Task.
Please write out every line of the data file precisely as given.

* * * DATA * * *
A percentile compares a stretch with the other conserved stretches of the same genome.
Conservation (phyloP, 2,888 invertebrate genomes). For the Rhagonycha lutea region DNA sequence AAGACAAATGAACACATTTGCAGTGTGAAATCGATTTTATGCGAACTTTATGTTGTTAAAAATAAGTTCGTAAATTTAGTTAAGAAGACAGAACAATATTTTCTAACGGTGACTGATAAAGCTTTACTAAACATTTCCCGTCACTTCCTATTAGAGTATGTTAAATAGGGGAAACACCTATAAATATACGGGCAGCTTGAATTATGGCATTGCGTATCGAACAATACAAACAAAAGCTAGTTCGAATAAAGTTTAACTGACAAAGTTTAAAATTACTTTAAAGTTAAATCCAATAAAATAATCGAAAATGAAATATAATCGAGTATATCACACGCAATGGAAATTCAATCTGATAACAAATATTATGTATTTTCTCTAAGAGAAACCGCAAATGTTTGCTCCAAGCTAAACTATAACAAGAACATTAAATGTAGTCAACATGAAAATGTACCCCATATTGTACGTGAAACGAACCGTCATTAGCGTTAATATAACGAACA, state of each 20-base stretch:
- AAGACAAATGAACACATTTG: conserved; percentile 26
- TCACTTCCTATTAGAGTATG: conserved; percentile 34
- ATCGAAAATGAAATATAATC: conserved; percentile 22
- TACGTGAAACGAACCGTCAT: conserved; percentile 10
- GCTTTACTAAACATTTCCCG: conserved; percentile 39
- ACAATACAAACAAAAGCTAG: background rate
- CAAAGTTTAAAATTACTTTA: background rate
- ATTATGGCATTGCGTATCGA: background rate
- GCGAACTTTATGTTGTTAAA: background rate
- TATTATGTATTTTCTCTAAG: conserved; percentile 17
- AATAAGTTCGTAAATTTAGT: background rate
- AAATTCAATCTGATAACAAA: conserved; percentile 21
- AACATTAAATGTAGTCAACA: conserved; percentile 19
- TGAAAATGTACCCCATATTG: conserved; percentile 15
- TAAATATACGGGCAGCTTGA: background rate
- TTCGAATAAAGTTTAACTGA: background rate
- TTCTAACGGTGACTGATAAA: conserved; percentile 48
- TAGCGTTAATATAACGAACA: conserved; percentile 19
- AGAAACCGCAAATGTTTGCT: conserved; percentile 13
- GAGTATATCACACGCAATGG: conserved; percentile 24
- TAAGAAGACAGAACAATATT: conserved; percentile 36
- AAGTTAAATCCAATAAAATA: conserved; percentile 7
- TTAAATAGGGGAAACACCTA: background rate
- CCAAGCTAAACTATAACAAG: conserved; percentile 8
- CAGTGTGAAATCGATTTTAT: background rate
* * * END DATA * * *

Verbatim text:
A percentile compares a stretch with the other conserved stretches of the same genome.
Conservation (phyloP, 2,888 invertebrate genomes). For the Rhagonycha lutea region DNA sequence AAGACAAATGAACACATTTGCAGTGTGAAATCGATTTTATGCGAACTTTATGTTGTTAAAAATAAGTTCGTAAATTTAGTTAAGAAGACAGAACAATATTTTCTAACGGTGACTGATAAAGCTTTACTAAACATTTCCCGTCACTTCCTATTAGAGTATGTTAAATAGGGGAAACACCTATAAATATACGGGCAGCTTGAATTATGGCATTGCGTATCGAACAATACAAACAAAAGCTAGTTCGAATAAAGTTTAACTGACAAAGTTTAAAATTACTTTAAAGTTAAATCCAATAAAATAATCGAAAATGAAATATAATCGAGTATATCACACGCAATGGAAATTCAATCTGATAACAAATATTATGTATTTTCTCTAAGAGAAACCGCAAATGTTTGCTCCAAGCTAAACTATAACAAGAACATTAAATGTAGTCAACATGAAAATGTACCCCATATTGTACGTGAAACGAACCGTCATTAGCGTTAATATAACGAACA, state of each 20-base stretch:
- AAGACAAATGAACACATTTG: conserved; percentile 26
- TCACTTCCTATTAGAGTATG: conserved; percentile 34
- ATCGAAAATGAAATATAATC: conserved; percentile 22
- TACGTGAAACGAACCGTCAT: conserved; percentile 10
- GCTTTACTAAACATTTCCCG: conserved; percentile 39
- ACAATACAAACAAAAGCTAG: background rate
- CAAAGTTTAAAATTACTTTA: background rate
- ATTATGGCATTGCGTATCGA: background rate
- GCGAACTTTATGTTGTTAAA: background rate
- TATTATGTATTTTCTCTAAG: conserved; percentile 17
- AATAAGTTCGTAAATTTAGT: background rate
- AAATTCAATCTGATAACAAA: conserved; percentile 21
- AACATTAAATGTAGTCAACA: conserved; percentile 19
- TGAAAATGTACCCCATATTG: conserved; percentile 15
- TAAATATACGGGCAGCTTGA: background rate
- TTCGAATAAAGTTTAACTGA: background rate
- TTCTAACGGTGACTGATAAA: conserved; percentile 48
- TAGCGTTAATATAACGAACA: conserved; percentile 19
- AGAAACCGCAAATGTTTGCT: conserved; percentile 13
- GAGTATATCACACGCAATGG: conserved; percentile 24
- TAAGAAGACAGAACAATATT: conserved; percentile 36
- AAGTTAAATCCAATAAAATA: conserved; percentile 7
- TTAAATAGGGGAAACACCTA: background rate
- CCAAGCTAAACTATAACAAG: conserved; percentile 8
- CAGTGTGAAATCGATTTTAT: background rate